RENEE MONTAGNE, HOST:
Time now for StoryCorps. Today, a father and daughter who can't agree on politics. Jenn Stanley is 29, a writer. And she's liberal. Her father, Peter Stanley, works in construction, is conservative. And their arguments over politics have taken a toll on their relationship. But for StoryCorps in Boston, they tried to put the issues aside and just talk.
JENN STANLEY: I try to not bring up politics. But you always watch the 5 o'clock news and the minute any politician steps on - it doesn't matter who it is - I just cringe.
PETER STANLEY: Me, too.
J. STANLEY: Yeah. But you have to say something, whereas I would like to just pretend it's not happening.
P. STANLEY: But maybe the answer is we don't watch the news when you're there.
J. STANLEY: Maybe. But now I feel like we've gotten to this point where we are together and we're fighting about politics.
P. STANLEY: And those would be the times when I hear you say, I can't even talk to you, Dad. And if you're going to flip out about it, then you know what? I'd rather you didn't talk to me.
J. STANLEY: But see, this is what drives me crazy. You start these conversations.
P. STANLEY: Well, I ask questions. What do you think about this and what do you think about that? It's me trying to glean information from somebody who is significantly more educated than I am, and whose opinions I trust.
J. STANLEY: I'm really surprised to hear you say that. I had no idea that you were genuinely interested in what I had to say. I thought that you wanted to tell me how I was wrong and also make a joke about how I was silly.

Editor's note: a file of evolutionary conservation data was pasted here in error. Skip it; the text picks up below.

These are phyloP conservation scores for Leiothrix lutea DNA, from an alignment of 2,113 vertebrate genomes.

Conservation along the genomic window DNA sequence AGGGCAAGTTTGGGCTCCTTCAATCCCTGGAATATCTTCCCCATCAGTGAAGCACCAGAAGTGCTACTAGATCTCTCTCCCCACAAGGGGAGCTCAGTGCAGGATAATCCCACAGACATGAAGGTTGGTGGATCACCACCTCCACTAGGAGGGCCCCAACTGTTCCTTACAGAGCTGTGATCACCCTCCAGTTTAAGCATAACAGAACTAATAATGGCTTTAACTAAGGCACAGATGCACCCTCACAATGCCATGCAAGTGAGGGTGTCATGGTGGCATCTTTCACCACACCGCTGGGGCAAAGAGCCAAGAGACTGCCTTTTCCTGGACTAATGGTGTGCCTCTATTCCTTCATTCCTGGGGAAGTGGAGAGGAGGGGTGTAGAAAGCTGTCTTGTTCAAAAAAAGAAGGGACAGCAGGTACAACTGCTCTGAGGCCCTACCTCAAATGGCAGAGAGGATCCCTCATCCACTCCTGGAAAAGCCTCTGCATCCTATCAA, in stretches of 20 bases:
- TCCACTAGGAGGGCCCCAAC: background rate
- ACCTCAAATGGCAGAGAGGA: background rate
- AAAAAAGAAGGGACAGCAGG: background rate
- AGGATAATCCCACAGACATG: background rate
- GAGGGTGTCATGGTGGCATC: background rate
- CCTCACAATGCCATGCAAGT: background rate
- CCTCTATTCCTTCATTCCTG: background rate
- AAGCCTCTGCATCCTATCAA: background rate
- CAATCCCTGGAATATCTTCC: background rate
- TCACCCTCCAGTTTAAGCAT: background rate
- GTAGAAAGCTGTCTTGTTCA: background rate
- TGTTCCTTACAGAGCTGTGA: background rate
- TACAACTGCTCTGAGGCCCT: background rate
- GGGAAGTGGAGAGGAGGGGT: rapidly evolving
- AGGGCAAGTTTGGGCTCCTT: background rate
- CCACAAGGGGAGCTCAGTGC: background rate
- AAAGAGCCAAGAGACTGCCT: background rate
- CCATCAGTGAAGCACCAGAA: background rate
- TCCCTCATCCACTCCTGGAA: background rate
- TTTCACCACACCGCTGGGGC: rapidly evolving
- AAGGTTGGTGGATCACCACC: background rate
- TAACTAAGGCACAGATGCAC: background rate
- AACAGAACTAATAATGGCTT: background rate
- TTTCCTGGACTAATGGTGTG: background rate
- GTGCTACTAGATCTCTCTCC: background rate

P. STANLEY: Well, I would never feel that way about you. I have nothing but respect for you. I don't agree with you all the time. I don't agree with you most of the time, but that's OK. We have a lot of things in common.
And I do know that everything you did when you were a little kid was because you wanted to be like me. You even played softball, which you hated, because I love baseball.
J. STANLEY: I did really hate it (laughter).
P. STANLEY: I know.
J. STANLEY: I mean, I just really worshiped you, Dad. I just thought that, like, everything that you thought and said was right. And you were just my best friend. But I think as I got older, I realized that you were really wrong about a lot of things.
P. STANLEY: Well, you're probably right, Jenn. I never professed to be right about everything. The important thing in our relationship is that I respect you for your beliefs. You were raised to be a sensitive, caring person and that's exactly who you are.
J. STANLEY: You say that. And I feel loved. But I think you used to like me and I don't necessarily know that you like me anymore.
P. STANLEY: Oh, yeah, I like you a lot. It doesn't make me feel good that you say that. I don't agree with everything you say and do. But do I like you? Yeah, you bet I do. And I'm extremely proud of you.
You know, when my time comes to say, yeah, my father was a good man. We didn't agree politically but he was a good man. And if you can say that, then I'll be happy.
J. STANLEY: I don't think that you're right all the time. But I think you're the best man.
P. STANLEY: Thanks.
J. STANLEY: And you're the best dad.
NPR transcripts are created on a rush deadline by Verb8tm, Inc., an NPR contractor, and produced using a proprietary transcription process developed with NPR. This text may not be in its final form and may be updated or revised in the future. Accuracy and availability may vary. The authoritative record of NPR’s programming is the audio record.